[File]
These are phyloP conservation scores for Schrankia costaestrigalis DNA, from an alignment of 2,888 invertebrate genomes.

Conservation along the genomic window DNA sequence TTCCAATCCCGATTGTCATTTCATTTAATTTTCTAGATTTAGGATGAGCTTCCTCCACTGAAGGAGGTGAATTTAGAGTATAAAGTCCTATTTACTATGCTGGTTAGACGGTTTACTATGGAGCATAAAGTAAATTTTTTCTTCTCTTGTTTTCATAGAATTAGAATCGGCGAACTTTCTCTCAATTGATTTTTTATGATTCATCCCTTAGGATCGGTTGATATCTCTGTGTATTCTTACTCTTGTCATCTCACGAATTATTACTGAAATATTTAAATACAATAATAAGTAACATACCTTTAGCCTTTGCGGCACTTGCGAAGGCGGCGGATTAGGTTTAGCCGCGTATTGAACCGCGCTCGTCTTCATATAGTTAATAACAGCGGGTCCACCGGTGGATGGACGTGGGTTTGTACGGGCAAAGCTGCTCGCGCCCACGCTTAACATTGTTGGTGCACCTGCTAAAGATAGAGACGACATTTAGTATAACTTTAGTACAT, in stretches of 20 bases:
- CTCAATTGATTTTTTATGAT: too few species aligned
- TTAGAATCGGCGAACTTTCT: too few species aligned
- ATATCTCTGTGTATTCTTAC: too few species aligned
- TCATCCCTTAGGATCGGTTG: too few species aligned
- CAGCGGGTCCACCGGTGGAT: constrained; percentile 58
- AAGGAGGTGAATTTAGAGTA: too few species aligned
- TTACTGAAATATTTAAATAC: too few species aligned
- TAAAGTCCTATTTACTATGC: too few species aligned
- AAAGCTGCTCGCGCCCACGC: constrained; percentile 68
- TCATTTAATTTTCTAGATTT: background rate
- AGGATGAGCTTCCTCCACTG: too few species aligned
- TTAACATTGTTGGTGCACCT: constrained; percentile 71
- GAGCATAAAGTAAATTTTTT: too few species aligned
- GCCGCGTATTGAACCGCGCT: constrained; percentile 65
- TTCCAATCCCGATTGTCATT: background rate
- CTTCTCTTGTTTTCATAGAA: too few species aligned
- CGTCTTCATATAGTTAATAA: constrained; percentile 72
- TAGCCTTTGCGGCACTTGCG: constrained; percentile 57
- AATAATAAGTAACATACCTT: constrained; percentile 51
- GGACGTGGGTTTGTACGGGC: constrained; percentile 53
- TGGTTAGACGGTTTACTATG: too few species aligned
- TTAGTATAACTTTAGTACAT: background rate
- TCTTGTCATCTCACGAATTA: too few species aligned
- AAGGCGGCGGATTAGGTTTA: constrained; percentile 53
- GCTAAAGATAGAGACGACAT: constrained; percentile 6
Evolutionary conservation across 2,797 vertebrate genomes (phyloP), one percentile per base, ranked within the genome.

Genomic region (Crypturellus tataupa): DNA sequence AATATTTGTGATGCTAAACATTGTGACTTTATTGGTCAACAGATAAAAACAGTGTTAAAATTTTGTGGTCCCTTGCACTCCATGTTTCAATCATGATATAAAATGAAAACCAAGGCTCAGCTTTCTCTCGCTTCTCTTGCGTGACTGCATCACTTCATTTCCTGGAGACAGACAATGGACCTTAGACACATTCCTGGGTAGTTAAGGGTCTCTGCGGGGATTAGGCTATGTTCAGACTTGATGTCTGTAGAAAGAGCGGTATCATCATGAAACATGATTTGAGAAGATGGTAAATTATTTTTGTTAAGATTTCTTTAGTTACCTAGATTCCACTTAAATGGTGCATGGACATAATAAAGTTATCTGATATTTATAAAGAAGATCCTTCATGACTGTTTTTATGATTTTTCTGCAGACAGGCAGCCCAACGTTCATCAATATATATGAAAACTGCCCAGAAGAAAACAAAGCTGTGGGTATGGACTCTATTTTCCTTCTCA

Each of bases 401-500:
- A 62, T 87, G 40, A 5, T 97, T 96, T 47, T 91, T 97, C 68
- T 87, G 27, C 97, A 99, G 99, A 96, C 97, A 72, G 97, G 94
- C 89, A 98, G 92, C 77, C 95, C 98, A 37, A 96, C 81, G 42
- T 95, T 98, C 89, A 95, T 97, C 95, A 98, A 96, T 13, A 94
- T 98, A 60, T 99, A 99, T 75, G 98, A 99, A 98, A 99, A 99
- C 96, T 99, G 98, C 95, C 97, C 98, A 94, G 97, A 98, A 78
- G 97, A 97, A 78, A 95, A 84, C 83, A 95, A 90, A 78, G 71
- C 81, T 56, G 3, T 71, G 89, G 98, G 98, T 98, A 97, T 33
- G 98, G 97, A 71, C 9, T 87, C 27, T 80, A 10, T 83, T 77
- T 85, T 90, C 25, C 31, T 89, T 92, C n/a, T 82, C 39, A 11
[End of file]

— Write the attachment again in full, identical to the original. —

These are phyloP conservation scores for Schrankia costaestrigalis DNA, from an alignment of 2,888 invertebrate genomes.

Conservation along the genomic window DNA sequence TTCCAATCCCGATTGTCATTTCATTTAATTTTCTAGATTTAGGATGAGCTTCCTCCACTGAAGGAGGTGAATTTAGAGTATAAAGTCCTATTTACTATGCTGGTTAGACGGTTTACTATGGAGCATAAAGTAAATTTTTTCTTCTCTTGTTTTCATAGAATTAGAATCGGCGAACTTTCTCTCAATTGATTTTTTATGATTCATCCCTTAGGATCGGTTGATATCTCTGTGTATTCTTACTCTTGTCATCTCACGAATTATTACTGAAATATTTAAATACAATAATAAGTAACATACCTTTAGCCTTTGCGGCACTTGCGAAGGCGGCGGATTAGGTTTAGCCGCGTATTGAACCGCGCTCGTCTTCATATAGTTAATAACAGCGGGTCCACCGGTGGATGGACGTGGGTTTGTACGGGCAAAGCTGCTCGCGCCCACGCTTAACATTGTTGGTGCACCTGCTAAAGATAGAGACGACATTTAGTATAACTTTAGTACAT, in stretches of 20 bases:
- CTCAATTGATTTTTTATGAT: too few species aligned
- TTAGAATCGGCGAACTTTCT: too few species aligned
- ATATCTCTGTGTATTCTTAC: too few species aligned
- TCATCCCTTAGGATCGGTTG: too few species aligned
- CAGCGGGTCCACCGGTGGAT: constrained; percentile 58
- AAGGAGGTGAATTTAGAGTA: too few species aligned
- TTACTGAAATATTTAAATAC: too few species aligned
- TAAAGTCCTATTTACTATGC: too few species aligned
- AAAGCTGCTCGCGCCCACGC: constrained; percentile 68
- TCATTTAATTTTCTAGATTT: background rate
- AGGATGAGCTTCCTCCACTG: too few species aligned
- TTAACATTGTTGGTGCACCT: constrained; percentile 71
- GAGCATAAAGTAAATTTTTT: too few species aligned
- GCCGCGTATTGAACCGCGCT: constrained; percentile 65
- TTCCAATCCCGATTGTCATT: background rate
- CTTCTCTTGTTTTCATAGAA: too few species aligned
- CGTCTTCATATAGTTAATAA: constrained; percentile 72
- TAGCCTTTGCGGCACTTGCG: constrained; percentile 57
- AATAATAAGTAACATACCTT: constrained; percentile 51
- GGACGTGGGTTTGTACGGGC: constrained; percentile 53
- TGGTTAGACGGTTTACTATG: too few species aligned
- TTAGTATAACTTTAGTACAT: background rate
- TCTTGTCATCTCACGAATTA: too few species aligned
- AAGGCGGCGGATTAGGTTTA: constrained; percentile 53
- GCTAAAGATAGAGACGACAT: constrained; percentile 6
Evolutionary conservation across 2,797 vertebrate genomes (phyloP), one percentile per base, ranked within the genome.

Genomic region (Crypturellus tataupa): DNA sequence AATATTTGTGATGCTAAACATTGTGACTTTATTGGTCAACAGATAAAAACAGTGTTAAAATTTTGTGGTCCCTTGCACTCCATGTTTCAATCATGATATAAAATGAAAACCAAGGCTCAGCTTTCTCTCGCTTCTCTTGCGTGACTGCATCACTTCATTTCCTGGAGACAGACAATGGACCTTAGACACATTCCTGGGTAGTTAAGGGTCTCTGCGGGGATTAGGCTATGTTCAGACTTGATGTCTGTAGAAAGAGCGGTATCATCATGAAACATGATTTGAGAAGATGGTAAATTATTTTTGTTAAGATTTCTTTAGTTACCTAGATTCCACTTAAATGGTGCATGGACATAATAAAGTTATCTGATATTTATAAAGAAGATCCTTCATGACTGTTTTTATGATTTTTCTGCAGACAGGCAGCCCAACGTTCATCAATATATATGAAAACTGCCCAGAAGAAAACAAAGCTGTGGGTATGGACTCTATTTTCCTTCTCA

Each of bases 401-500:
- A 62, T 87, G 40, A 5, T 97, T 96, T 47, T 91, T 97, C 68
- T 87, G 27, C 97, A 99, G 99, A 96, C 97, A 72, G 97, G 94
- C 89, A 98, G 92, C 77, C 95, C 98, A 37, A 96, C 81, G 42
- T 95, T 98, C 89, A 95, T 97, C 95, A 98, A 96, T 13, A 94
- T 98, A 60, T 99, A 99, T 75, G 98, A 99, A 98, A 99, A 99
- C 96, T 99, G 98, C 95, C 97, C 98, A 94, G 97, A 98, A 78
- G 97, A 97, A 78, A 95, A 84, C 83, A 95, A 90, A 78, G 71
- C 81, T 56, G 3, T 71, G 89, G 98, G 98, T 98, A 97, T 33
- G 98, G 97, A 71, C 9, T 87, C 27, T 80, A 10, T 83, T 77
- T 85, T 90, C 25, C 31, T 89, T 92, C n/a, T 82, C 39, A 11